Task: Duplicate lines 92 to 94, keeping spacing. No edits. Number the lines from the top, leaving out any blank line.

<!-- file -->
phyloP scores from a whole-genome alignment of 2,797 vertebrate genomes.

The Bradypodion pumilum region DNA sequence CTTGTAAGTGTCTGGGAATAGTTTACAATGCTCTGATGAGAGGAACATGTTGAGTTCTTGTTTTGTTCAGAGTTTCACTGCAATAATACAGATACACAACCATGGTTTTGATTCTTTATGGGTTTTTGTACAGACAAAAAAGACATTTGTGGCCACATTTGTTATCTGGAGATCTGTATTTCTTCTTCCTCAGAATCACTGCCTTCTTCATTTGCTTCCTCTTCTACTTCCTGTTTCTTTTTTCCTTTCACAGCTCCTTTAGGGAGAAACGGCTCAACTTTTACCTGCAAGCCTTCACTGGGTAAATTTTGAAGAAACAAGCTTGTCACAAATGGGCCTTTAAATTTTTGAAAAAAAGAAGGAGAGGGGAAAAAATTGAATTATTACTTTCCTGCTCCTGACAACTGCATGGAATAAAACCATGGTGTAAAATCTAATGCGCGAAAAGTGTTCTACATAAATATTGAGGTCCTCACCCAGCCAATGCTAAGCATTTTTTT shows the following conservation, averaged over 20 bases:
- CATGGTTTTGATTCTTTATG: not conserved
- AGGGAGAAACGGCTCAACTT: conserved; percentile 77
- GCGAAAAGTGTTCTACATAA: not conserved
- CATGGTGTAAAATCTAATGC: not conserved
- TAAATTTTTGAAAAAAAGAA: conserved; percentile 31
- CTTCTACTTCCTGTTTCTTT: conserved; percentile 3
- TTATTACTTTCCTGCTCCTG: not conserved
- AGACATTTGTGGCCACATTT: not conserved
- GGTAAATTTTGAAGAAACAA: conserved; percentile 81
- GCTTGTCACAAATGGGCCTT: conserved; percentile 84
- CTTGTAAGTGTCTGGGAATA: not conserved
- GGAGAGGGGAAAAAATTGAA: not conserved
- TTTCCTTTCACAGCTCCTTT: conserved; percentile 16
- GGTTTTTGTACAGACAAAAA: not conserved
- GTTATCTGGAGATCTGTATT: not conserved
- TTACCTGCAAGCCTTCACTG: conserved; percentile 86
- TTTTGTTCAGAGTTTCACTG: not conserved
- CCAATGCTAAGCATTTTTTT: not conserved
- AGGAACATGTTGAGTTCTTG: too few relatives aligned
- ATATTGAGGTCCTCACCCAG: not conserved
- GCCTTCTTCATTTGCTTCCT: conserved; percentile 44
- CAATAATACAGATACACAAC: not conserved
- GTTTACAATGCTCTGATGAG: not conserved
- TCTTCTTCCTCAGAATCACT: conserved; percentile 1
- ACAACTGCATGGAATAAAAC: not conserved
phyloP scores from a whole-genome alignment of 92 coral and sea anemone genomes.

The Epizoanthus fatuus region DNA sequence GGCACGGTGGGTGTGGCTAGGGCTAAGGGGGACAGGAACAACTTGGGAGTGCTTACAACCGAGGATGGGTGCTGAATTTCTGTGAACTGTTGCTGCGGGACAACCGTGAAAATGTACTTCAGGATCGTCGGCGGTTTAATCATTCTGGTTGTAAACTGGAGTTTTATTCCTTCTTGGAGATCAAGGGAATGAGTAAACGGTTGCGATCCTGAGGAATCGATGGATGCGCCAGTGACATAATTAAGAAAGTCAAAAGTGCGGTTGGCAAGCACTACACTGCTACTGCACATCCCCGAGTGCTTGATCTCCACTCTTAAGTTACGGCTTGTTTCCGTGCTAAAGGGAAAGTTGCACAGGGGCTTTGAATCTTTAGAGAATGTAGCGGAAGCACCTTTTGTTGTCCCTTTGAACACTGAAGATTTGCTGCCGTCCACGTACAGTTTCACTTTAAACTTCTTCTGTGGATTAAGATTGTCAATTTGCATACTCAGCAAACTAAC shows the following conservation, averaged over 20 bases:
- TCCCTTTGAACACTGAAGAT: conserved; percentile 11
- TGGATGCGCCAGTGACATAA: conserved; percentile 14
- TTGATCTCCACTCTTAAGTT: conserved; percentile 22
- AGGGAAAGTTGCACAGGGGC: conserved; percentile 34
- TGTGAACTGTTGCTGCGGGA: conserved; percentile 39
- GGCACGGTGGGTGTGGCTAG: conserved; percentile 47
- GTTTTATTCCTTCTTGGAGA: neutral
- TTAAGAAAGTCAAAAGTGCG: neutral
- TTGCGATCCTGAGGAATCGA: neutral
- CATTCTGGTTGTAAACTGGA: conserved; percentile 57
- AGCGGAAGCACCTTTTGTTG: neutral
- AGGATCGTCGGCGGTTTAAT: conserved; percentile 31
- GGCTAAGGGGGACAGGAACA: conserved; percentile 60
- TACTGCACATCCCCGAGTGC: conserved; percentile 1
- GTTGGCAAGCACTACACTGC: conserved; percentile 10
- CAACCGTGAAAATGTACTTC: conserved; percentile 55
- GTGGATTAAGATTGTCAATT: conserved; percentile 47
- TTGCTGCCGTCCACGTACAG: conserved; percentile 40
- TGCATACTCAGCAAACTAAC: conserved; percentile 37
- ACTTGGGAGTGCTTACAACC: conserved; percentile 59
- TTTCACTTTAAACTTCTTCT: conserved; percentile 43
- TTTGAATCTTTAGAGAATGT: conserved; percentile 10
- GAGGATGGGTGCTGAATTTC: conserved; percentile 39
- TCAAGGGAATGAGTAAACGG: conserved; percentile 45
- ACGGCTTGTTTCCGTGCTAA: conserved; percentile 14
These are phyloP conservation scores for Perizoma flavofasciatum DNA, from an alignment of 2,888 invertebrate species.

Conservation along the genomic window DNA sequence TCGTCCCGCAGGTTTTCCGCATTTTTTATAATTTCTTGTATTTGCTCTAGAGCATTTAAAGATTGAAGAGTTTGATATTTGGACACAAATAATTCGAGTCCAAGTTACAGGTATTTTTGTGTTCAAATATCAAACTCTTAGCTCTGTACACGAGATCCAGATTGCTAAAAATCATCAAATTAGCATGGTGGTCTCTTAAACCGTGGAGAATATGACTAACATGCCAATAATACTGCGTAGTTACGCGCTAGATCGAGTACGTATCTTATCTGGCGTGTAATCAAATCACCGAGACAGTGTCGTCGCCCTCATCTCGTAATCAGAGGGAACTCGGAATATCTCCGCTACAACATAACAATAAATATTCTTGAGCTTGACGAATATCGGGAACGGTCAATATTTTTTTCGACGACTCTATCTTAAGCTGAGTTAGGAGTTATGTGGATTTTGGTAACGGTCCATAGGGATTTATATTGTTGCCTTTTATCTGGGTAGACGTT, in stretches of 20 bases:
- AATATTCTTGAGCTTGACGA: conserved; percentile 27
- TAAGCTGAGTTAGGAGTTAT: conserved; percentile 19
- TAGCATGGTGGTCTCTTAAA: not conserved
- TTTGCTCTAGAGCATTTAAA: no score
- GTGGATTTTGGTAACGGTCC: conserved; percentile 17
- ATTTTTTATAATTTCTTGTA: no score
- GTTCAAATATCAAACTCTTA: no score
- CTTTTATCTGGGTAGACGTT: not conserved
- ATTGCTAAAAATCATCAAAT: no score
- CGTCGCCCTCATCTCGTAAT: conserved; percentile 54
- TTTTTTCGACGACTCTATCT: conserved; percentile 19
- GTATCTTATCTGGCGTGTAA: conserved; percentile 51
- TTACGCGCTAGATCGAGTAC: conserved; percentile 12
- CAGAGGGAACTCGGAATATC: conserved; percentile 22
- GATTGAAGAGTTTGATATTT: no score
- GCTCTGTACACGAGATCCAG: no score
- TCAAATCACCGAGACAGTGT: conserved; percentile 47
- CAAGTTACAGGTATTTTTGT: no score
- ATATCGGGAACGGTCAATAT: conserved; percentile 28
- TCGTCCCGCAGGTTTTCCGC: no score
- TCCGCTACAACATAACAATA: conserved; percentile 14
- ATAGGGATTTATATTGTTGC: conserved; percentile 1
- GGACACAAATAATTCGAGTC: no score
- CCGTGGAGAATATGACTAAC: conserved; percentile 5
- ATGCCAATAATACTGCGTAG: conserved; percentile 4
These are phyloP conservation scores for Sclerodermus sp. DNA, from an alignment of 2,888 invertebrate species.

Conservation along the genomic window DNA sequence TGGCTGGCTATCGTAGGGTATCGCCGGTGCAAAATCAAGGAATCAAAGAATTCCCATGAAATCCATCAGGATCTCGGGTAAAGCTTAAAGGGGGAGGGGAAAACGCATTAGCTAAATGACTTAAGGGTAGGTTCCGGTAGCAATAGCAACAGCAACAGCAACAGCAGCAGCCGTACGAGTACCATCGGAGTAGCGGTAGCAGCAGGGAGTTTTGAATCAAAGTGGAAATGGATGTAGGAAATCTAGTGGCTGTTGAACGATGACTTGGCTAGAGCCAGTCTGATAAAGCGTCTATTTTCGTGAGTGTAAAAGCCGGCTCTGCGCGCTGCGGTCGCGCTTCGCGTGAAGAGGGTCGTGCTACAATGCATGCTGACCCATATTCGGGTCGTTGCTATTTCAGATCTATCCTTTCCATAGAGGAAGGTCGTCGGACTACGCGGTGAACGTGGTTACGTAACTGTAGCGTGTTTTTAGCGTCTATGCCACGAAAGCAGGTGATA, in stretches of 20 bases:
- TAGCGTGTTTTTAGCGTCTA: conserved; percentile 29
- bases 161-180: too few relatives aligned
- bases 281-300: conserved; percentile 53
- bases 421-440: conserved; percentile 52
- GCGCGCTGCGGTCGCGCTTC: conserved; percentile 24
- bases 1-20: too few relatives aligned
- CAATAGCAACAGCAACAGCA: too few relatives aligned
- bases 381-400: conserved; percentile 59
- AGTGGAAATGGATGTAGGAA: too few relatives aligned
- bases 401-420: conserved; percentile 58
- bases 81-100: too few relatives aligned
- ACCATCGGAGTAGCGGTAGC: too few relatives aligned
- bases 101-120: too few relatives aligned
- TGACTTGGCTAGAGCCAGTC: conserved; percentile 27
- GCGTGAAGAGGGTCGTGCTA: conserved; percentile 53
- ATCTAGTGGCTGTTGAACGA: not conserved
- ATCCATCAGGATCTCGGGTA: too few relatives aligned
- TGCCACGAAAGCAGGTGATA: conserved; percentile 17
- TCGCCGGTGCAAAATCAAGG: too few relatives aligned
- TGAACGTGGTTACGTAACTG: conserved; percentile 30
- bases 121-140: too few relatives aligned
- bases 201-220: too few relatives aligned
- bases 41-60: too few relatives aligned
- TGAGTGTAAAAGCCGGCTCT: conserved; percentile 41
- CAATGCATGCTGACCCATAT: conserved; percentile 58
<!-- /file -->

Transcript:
- AGTGGAAATGGATGTAGGAA: too few relatives aligned
- bases 401-420: conserved; percentile 58
- bases 81-100: too few relatives aligned